Affiliate Programs as an SEO Strategy

Many networks like LinkShare and Commission Junction use 302 (temporary) redirects which will not be followed because the 302 essentially tells the search engine bots that the page will be moved soon, so there’s no need to transfer any link love to your site from the affiliate site. So don’t expect any SEO benefit from these systems.

SEO-savvy affiliates can also block any Page Rank from passing from their site to yours by cloaking, creating their own redirection or no-following links to your site or adding the nofollow attribute to its Legal Notices page (the latter would be a good idea for them to do anyway). If they want to do these things, let them. Affiliate programs are not intended to be a substitute for SEO and link building activities and you don’t want to tick off good affiliates (who more than likely have a clue when it comes to SEO anyway). The 301 redirect protects you from duplicate content issues, and as long as you properly credit referred traffic this is fair to your affiliates. If you get a bit of SEO boost from some, that’s gravy.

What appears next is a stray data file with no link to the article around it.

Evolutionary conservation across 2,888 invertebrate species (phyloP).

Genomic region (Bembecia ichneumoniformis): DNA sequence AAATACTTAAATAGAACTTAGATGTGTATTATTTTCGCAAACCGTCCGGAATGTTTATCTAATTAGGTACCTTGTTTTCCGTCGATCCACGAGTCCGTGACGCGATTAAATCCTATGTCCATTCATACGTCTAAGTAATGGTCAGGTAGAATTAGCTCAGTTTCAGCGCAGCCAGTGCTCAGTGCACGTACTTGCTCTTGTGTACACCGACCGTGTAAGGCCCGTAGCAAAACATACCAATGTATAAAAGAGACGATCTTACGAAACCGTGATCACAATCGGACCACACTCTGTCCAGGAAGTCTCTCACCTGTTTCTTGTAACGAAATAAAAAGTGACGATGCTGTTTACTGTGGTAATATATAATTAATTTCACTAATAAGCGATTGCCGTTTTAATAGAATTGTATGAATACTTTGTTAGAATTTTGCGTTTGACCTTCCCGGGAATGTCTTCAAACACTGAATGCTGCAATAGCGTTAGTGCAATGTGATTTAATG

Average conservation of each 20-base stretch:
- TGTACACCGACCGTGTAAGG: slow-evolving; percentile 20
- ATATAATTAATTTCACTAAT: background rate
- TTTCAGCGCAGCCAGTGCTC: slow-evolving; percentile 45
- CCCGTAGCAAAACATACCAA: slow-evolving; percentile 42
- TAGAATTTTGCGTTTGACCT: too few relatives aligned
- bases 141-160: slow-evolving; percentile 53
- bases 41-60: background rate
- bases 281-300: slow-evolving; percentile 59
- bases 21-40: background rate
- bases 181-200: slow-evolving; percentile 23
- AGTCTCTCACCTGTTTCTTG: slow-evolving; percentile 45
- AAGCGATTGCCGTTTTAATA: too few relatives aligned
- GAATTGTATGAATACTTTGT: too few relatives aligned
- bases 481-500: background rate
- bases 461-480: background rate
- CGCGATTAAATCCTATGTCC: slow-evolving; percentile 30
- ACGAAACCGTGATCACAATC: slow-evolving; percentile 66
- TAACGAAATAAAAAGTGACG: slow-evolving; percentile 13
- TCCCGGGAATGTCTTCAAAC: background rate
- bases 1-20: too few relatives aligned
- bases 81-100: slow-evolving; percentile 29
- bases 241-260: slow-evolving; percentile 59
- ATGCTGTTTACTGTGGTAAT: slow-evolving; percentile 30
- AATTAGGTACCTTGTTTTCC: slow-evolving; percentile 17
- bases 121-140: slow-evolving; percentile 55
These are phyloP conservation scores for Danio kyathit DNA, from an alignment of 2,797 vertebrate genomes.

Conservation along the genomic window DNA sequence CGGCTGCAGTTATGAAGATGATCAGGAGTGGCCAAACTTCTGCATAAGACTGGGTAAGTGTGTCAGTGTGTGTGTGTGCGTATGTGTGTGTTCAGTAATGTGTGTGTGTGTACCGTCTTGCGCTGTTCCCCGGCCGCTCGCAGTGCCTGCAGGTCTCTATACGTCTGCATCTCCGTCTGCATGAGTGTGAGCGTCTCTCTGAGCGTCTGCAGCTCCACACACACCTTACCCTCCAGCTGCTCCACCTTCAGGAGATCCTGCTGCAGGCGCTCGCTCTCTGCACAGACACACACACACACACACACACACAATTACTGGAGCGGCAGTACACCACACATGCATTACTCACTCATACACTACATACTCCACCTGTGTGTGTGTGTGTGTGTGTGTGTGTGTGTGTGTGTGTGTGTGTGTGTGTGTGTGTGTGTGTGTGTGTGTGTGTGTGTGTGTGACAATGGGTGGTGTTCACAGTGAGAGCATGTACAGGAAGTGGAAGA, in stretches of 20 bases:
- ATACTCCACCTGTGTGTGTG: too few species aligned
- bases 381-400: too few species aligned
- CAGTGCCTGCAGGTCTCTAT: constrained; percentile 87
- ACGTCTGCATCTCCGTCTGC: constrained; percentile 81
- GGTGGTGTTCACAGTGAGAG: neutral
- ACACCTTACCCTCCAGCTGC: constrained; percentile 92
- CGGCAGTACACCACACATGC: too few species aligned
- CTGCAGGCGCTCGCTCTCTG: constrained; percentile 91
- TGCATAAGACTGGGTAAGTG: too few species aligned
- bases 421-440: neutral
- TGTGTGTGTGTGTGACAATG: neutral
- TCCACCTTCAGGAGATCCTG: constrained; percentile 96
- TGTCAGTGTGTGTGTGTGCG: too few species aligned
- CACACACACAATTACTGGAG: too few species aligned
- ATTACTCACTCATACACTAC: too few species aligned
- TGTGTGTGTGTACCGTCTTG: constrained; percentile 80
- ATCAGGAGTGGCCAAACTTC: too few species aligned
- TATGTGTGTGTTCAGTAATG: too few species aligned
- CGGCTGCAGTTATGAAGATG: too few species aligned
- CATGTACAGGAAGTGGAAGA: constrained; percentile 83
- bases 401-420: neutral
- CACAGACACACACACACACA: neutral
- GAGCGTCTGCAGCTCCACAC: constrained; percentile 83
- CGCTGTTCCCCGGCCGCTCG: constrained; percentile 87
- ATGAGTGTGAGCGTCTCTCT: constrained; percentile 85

Thanks again to Stephan Spencer for sharing his expertise. For further reading on the subject you can check out:

http://www.stephanspencer.com/archives/2005/12/12/affiliate-programs-that-pass-link-gain-pagerank/
http://www.webguerrilla.com/affiliate-marketing/seo-friendly-affiliate-systems/

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10 Responses to “Tips for SEO Friendly Affiliate Programs”

  1. Jestep says:

    I’ve seen several programs that use hidden attributes that don’t append anything to the url.

    However, I would be worried about some sort of Google link buying penalty in these cases. Since Google went on the paid links war path, I think that a ton of affiliate links to a particular website could be takes as trying to manipulate search engines. It’s pretty obvious that they are not natural links, especially since most affiliate programs use redirects. Definitely be careful trying to milk an affiliate program for ranking juice.

  2. @ Jestep,